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Once upon a time Kid Canaveral couldn’t dance. Now, according to the title of their second LP ‘Now That YouAre A Dancer’ it seems that they can. Ample proof, if any were needed, that since I first saw them four and a half years ago (third on the bill at the GRV supporting De Rosa) the band have been constantly moving onwards and upwards.

This progress, down entirely to a combination of not inconsiderable talent and ceaseless hard work, has meant that ‘Now That You Are A Dancer’ is one of the most eagerly awaited Scottish independent releases of the year.

Even before hearing the actual album I was familiar with most of the material. Whilst the first song from NTYAAD (‘The Wrench’) surfaced live as far back as 18 months ago, it was only really six months ago that the majority of the new material made it into the live set. Since then the transition has been swift and I’ve seen 80% of the record performed live, most of these songs several times.

That familiarity though isn’t just down to repetition. The tunes have stuck in the head so quickly simply because they all share one key quality – they’re great songs. And I firmly believe that most of the songs on the record could easily stand as singles in their own right.

The record is dominated by the sort of quintessentially infectious melodies that are a hallmark of David’s songwriting, whether on the likes of ‘Who’s Looking At You Anyway’ or the swooping vocals of ‘The Wrench’. It’s not just the band’s principal songwriter who can deliver these type of gems though as Kate’s ‘Without A Backing Track’ measures up just as well on the same terms.

Another defining Kid C characteristic on display is the way that tunes like ‘Breaking Up Is The New Getting Married’ fair fizz and crackle with the sort of vitality that the band have become renowned for.

All of which may lead you to the conclusion that a lot of these songs are operating in familiar territory. That’s undeniably true but the good news is that other tunes show the band taking things in new directions.

Lead single ‘Low Winter Sun’ undoubtedly sounds like Kid C. But, as an introduction to the record, its more measured take on the band’s sound was perfect – recalling the best of the first LP yet at the same time showing that the band continue to develop musically.

The other of Kate’s two songs, ‘Skeletons’, pushes further onto fresh ground. The band have dabbled with electronic sounds before (most notably on their Pictish Trail cover ‘Long In The Tooth’) but ‘Skeletons’ sounds more layered and sees the band mining a seam of electronica which is almost as much of a Fence trademark as alt-folk.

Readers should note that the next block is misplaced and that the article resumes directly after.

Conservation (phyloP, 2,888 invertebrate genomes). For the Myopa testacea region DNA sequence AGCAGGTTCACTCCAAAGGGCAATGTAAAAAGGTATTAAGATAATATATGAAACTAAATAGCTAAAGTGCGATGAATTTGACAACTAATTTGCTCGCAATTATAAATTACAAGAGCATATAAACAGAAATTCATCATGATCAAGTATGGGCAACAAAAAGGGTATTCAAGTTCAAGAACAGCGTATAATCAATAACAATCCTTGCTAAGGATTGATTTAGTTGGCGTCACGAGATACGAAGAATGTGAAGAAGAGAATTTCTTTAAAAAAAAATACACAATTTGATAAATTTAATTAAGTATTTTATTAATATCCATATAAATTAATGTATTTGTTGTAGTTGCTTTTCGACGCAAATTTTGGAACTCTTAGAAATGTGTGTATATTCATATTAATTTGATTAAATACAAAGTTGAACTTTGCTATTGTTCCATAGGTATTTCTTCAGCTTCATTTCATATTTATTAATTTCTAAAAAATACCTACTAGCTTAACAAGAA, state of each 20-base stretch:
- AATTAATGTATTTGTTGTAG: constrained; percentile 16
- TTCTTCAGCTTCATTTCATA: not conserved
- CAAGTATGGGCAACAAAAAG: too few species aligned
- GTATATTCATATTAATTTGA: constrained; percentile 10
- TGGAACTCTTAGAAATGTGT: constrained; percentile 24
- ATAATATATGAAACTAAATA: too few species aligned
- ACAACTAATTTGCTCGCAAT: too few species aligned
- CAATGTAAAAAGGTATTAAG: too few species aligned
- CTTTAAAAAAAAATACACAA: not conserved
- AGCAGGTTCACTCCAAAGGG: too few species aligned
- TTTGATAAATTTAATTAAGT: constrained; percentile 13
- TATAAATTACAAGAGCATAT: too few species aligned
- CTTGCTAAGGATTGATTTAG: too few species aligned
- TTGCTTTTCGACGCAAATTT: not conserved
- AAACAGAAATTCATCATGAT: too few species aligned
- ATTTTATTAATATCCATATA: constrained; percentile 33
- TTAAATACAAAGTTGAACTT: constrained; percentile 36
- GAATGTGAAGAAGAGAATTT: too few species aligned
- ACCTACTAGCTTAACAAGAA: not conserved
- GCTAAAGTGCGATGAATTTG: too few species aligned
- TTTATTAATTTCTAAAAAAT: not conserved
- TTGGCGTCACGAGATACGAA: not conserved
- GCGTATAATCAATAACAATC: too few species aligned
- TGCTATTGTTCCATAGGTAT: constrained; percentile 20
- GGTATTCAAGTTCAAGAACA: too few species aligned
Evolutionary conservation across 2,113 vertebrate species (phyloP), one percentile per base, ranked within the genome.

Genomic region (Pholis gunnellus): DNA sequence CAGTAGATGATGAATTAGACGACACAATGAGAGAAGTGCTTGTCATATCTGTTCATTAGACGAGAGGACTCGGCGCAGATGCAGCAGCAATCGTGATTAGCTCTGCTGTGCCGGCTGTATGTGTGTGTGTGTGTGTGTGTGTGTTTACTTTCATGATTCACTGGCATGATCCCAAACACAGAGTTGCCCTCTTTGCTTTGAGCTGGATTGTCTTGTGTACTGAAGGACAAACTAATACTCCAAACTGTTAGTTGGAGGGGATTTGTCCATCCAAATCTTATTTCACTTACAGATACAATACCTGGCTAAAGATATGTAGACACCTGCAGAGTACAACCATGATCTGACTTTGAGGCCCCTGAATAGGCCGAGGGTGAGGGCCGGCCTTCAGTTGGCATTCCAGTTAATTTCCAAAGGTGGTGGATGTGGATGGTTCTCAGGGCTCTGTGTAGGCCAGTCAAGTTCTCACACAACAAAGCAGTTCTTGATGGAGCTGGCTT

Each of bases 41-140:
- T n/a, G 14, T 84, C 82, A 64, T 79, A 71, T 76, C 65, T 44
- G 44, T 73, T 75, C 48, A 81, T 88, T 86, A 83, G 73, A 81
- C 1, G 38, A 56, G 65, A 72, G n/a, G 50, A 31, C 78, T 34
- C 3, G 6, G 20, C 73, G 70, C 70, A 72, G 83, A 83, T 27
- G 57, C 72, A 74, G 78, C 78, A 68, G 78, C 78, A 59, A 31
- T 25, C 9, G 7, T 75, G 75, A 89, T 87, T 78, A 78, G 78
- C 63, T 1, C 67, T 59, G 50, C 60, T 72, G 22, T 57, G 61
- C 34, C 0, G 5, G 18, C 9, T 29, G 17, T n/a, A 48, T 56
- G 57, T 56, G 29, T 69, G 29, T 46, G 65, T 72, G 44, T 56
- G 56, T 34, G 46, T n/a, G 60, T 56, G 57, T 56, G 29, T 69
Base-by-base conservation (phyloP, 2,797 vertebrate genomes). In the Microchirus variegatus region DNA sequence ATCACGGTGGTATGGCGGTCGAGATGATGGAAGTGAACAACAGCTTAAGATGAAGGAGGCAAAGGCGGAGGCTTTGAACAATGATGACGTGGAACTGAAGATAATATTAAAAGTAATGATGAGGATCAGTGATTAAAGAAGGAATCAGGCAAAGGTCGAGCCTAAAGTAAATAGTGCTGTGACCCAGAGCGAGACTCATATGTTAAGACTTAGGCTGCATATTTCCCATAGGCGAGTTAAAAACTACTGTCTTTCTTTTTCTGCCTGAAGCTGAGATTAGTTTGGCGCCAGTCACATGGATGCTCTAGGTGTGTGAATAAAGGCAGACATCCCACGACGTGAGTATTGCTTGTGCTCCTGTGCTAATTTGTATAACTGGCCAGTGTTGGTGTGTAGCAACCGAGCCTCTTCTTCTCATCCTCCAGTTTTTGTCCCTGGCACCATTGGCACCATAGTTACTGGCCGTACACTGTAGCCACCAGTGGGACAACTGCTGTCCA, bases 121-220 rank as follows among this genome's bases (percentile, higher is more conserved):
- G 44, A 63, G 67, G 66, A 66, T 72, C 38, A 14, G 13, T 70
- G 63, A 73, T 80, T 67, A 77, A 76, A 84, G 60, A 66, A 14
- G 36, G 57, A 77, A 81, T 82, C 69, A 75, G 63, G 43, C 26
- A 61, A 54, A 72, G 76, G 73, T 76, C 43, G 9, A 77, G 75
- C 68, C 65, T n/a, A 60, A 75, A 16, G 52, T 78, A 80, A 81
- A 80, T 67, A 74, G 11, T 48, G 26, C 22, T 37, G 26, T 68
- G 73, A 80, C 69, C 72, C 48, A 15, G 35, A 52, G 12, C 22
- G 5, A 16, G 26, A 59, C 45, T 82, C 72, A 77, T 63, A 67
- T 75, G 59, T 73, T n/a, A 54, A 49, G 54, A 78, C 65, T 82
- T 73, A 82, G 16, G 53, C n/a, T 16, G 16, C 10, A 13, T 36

Most radical of all though is closing track ‘A Compromise’. Its live incarnation was such an eviscerating howl that it did make me wonder how a recorded version could possibly sit with the rest of the album. Yet its shoegazing quality lends a welcome air of dissonance to the record’s conclusion and it doesn’t sound out of place at all.

In conclusion, I feel that ‘NTYAAD’ is a step-up in every way from ‘Shouting at Wildlife’, great though the debut was. The supposedly difficult (ha!) second record comfortably demonstrates both more depth and greater maturity  yet it still manages to retain everything that I loved about Kid Canaveral in the first place.

On the strength of this record Kid Canaveral are certs to be playing to bigger and bigger audiences over the next few months. Settle back for the ride  and watch them soar!

There’s still time to pre-order the LP before its official release on Monday (4th) and get some additional goodies from the Fence website at the same time.

The band’s two Glasgow LP launches this weekend (1st March with Randolph’s Leap and 2nd with Book Group) are sold out. But there are tickets for the London LP launch at the Bull and Gate on the 9th.

After that their next Scottish date is Saturday 16th at the Cool Cat Club at Beat Generator Live in Dundee. Support comes from Man Without Machines, Randolph’s Leap and Luna Webster. Tickets are available from Groucho’s and online. (More info)

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About manicpopthrills

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  1. […] is that ‘NTYAAD’ is a more mature outing than the last record. Despite having said as much in my own review, I posed the question as to whether the band themselves thought that it was more mature or just a […]

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